You don’t have to be superhuman to succeed in Test cricket, you just have to be better than your opponent at any given moment. Peter Siddle is better than most batsmen for at least some of the time. That’s all you need.

Peter Siddle takes an Ashes hat trick at the Gabba

Peter Siddle makes some face when he takes a hat trickWith his Ming the Merciless collar and his mercilessly minging face, Peter Siddle barrelled in and dismissed Alastair Cook, Matt Prior and Stuart Broad in successive balls.

We got through the experience by pretending it was a cartoon. Siddle looks like a cartoon character somehow.

Peter Siddle runs in all day

Peter Siddle pleads to the gods to free him from his running in tormentThis seems to be Peter Siddle’s greatest strength in the eyes of his team mates. When asked about their bowling attack, Australian players refer to Johnson’s speed, Hilfenhaus’s swing, Clark’s control and Siddle’s ability to run in all day.

You don’t want bowlers to run in all day. You want them to take enough wickets that your team can have a bat.

You also want your bowlers to release the ball immediately after running in, preferably propelling it somewhere towards the stumps. Merely running in isn’t even half the job. The batting equivalent would be ‘he holds the bat in his hands’.

Australia’s bowlers aren’t flattered by comparisons with the past

Largely because they’re a bit toss. 425 ain’t good enough and England haven’t knackered out Australia’s four bowlers as much as they should have done.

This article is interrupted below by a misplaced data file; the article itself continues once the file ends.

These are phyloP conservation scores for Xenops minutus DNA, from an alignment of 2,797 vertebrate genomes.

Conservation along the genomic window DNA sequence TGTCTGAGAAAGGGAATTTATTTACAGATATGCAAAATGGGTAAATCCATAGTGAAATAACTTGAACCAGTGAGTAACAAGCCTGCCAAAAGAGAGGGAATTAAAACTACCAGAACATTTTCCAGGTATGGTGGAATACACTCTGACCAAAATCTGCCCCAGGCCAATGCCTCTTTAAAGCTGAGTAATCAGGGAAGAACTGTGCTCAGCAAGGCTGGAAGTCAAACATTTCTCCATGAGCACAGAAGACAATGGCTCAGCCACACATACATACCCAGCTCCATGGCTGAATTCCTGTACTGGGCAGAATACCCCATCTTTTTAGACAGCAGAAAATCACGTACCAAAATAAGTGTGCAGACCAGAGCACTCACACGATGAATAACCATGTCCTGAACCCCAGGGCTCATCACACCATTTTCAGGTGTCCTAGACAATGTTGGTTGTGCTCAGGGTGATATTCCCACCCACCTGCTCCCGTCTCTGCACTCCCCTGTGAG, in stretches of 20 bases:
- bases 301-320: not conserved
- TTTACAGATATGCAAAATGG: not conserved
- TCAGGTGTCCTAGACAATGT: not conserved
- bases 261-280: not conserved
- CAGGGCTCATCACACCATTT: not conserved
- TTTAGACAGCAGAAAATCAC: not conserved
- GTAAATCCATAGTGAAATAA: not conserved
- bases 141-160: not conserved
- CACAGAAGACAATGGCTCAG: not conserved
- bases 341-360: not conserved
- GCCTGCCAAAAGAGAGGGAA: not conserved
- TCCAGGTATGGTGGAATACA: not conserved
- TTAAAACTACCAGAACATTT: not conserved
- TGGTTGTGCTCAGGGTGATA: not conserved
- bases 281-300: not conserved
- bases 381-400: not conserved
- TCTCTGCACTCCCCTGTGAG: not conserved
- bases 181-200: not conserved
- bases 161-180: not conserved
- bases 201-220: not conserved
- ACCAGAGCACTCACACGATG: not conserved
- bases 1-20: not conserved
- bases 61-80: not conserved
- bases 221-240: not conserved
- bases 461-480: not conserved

Mitchell Johnson

Mitchell Johnson or James Anderson? Easy.

Johnson has promised a lot, but unless you love non-bouncing wides, he hasn’t really delivered. We love non-bouncing wides from ‘once in a generation’ Australian opening bowlers, so we’re suddenly a massive Mitchell Johnson fan.

Ben Hilfenhaus

When the ball swings, Ben Hilfenhaus looks a handy bowler, otherwise he’s a bit innocuous. This makes him an Australian James Anderson, only without the inswinger or the reverse outswinger, or the reverse inswinger.

He’s basically a quarter as good as Jimmy.

Peter Siddle

Peter Siddle‘s the opposite of Mitchell Johnson. Where Johnson seems to get wickets while bowling dross, Siddle bowls well and gets nowt for it. He generally acts like a dick, which is what you want from Australian cricketers, so paradoxically, we find ourself liking him.